In apparent anticipation that continued high-dust days with no vehicle recreation in the dunes would cause confusion, on April 6, Dr. Nickling and other SAG members authored a memorandum regarding the vehicle closure at Oceano Dunes and possible changes in dune dust emissions.

“It is the opinion of the SAG that the accumulated impact of OHV [off highway vehicle] activity remains a significant contributor to observed PM [dust] emissions at ODSVRA, even during this period in which the ODSVRA is temporarily closed to recreational uses,” according to the memorandum. “The SAG acknowledges that the Oceano Dunes are a naturally dusty surface that would experience PM emissions even in the absence of human activity, especially during this spring windy season. But the SAG is also clearly aware that decades of OHV activity have fundamentally altered the natural beach-dune landscape, making the dunes significantly more susceptible to PM emissions than they would be in a natural state.”

However, the SAG memorandum fails to explain how the dunes have been “fundamentally altered” to emit more dust, and also why the SAG did not anticipate the number of state exceedances for dust to substantially increase in the absence of vehicle recreation on the dunes.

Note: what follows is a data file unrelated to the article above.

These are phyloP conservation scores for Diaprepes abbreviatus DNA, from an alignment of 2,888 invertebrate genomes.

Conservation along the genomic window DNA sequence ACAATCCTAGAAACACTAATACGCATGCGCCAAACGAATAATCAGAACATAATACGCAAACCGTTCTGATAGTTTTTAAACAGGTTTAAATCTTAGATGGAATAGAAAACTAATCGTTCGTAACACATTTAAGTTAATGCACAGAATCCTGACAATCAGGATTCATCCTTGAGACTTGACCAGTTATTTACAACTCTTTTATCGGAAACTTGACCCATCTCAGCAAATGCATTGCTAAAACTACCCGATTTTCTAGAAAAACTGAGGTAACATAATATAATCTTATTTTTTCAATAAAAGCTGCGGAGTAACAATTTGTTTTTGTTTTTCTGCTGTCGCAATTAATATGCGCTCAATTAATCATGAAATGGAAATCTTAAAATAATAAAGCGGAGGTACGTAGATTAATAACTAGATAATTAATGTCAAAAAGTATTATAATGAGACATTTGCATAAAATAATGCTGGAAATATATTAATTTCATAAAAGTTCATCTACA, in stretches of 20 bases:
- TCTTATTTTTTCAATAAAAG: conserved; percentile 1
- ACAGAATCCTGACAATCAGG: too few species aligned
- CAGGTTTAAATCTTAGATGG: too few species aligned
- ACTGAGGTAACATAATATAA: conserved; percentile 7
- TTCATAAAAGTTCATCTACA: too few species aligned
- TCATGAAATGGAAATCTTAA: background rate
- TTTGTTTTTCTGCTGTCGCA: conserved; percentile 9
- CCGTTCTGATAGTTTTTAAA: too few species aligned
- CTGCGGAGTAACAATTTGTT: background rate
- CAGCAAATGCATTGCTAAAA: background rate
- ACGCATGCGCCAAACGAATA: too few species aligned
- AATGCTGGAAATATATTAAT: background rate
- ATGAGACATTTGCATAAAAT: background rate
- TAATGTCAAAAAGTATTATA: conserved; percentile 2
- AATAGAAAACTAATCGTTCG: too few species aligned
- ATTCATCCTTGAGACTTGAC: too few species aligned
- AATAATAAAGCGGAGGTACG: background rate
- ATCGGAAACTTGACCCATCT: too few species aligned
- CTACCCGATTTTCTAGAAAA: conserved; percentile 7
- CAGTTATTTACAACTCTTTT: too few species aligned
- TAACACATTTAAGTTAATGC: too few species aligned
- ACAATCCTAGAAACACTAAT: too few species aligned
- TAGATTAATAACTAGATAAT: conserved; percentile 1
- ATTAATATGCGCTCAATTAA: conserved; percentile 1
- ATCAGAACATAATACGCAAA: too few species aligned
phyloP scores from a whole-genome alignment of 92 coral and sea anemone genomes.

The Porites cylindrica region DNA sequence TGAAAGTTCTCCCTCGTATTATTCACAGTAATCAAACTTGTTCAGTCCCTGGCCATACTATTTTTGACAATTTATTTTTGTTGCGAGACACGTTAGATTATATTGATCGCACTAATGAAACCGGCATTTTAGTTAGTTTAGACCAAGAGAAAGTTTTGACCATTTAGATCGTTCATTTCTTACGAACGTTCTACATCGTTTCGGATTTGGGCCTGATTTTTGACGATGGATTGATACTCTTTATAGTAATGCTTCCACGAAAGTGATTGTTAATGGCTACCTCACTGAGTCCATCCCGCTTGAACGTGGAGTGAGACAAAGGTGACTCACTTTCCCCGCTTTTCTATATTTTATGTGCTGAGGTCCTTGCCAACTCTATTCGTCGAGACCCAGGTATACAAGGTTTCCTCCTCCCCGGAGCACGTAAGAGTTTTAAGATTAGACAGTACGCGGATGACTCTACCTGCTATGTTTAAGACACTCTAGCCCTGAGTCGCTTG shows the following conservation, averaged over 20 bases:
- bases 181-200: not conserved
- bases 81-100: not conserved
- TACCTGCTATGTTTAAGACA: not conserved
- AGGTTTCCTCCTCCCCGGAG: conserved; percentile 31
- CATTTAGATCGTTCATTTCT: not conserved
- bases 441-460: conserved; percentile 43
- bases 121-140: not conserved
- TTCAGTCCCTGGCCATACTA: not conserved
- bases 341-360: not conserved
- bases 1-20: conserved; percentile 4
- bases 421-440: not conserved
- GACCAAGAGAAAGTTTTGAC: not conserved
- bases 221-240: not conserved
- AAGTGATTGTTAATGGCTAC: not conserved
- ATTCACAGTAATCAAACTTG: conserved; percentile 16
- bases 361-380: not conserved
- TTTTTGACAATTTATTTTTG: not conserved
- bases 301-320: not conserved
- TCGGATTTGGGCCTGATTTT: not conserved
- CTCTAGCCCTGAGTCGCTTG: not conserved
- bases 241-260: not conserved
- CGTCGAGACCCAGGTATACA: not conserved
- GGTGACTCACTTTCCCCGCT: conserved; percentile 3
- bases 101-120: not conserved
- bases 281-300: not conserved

One theory is that the recreational vehicles that used to park on the dunes, helped obstruct the wind flow.

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Coal1441

WOW! all those NON NATIVE eucalyptus trees that were there really were brought here to tame the land!


1965buick

I predict (just a guess) the two sides will never stop fighting each other, no matter what happens.


aye-caramba

This is a SIGNIFICANT news article. The official narrative promoted by the Trib was ALL people are harmed by the dust being generated by off-road vehicles at the Dunes. The Trib sought out opinions to support that view, held a VERY biased community “whining” forum in Nipomo and just tried to stir it up (M. Vaughn, reporter). The Goal- close the Dunes to all people, Obvious to all. NOW faced with very compelling and thought provoking data, NOT in line with that agenda, Trib will NOT report this. Will these people ever JUST LEAVE EVERYONE ALONE TO LIVE PEACEFULLY? Close the Tribune, no longer a trusted news source.


Last Individual

I guess we’re gonna need some new SAG guys.


r0y